With an open mind and two sides of the story, you’re bound to learn something new. Welcome to the zoo! This is a blog where both the Republican and Democratic viewpoints are represented. The blog is not meant to sway you either way necessarily, just to present both sides of the story. You may not agree with the whole article, but hey, you’re likely to agree with half!


We’ve all heard stories from our friends and family members about their reactions to Donald Trump’s election. Election Night 2016 has already, in our imaginations, reached the status of a defining cultural event, a “where were you when such-and-such happened” question along the lines of “Where were you when Kennedy was shot?” or “Where were you on 9/11?” or “Where were you when Obama was elected president?” These are the types of questions by which we measure our personal histories. I was in my dorm; after shelling out ten or so dollars to view Stephen Colbert’s broadcast on Showtime, I watched as the comedian failed to find anything witty to say as the results poured in. My own emotions before and after Trump’s declared victory were the same: frustration, distaste and a mild indifference towards the election. Some people cried, a few people in the suite next to me were rejoicing, but there was little else anyone could say or do.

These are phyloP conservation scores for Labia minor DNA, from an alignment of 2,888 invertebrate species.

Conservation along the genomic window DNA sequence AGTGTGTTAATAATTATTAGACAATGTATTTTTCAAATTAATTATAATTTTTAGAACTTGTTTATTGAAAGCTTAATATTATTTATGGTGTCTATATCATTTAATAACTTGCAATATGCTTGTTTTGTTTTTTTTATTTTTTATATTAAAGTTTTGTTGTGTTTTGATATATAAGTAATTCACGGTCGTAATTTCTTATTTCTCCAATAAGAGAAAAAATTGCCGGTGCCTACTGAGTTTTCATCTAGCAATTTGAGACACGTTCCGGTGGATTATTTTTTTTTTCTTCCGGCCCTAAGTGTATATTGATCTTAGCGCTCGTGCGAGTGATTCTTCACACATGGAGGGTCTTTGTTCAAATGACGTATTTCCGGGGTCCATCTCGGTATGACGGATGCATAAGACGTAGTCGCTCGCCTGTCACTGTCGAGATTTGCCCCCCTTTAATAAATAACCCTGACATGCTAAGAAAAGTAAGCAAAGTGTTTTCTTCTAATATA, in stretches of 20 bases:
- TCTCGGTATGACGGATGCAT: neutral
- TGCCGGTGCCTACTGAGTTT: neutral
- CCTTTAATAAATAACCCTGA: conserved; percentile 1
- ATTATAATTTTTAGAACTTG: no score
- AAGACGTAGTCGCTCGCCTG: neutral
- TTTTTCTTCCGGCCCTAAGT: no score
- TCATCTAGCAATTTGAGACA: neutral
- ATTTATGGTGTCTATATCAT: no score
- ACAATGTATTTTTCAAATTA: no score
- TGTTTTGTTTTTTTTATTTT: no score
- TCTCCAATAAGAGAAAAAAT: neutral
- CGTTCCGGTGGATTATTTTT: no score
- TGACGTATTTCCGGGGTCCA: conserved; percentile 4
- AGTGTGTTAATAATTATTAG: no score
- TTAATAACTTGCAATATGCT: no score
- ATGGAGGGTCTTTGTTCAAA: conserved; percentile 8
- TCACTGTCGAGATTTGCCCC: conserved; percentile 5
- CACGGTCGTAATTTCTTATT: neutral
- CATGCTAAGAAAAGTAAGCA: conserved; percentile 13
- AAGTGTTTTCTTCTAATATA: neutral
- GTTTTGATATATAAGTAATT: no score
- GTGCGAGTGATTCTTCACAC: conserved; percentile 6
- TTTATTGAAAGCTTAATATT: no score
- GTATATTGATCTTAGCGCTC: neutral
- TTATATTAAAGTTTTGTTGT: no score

ON MY MIND | What We Saw from the People’s Streets: Scenes from #DisruptJ20 in Washington, D.C.

TW: Trump, misogyny, racism

We wake up at 9 am and immediately check Twitter for news of the day’s first protests. Blockades have already gone up at key entrance points around the city; Black Lives Matter, NoDAPL and other organizers have chained themselves to each other and to the ground. We sip coffee and don dark colors. We take our time putting the final touches on makeshift cardboard signs with sharpies. I debate over whether I should bring gloves or not.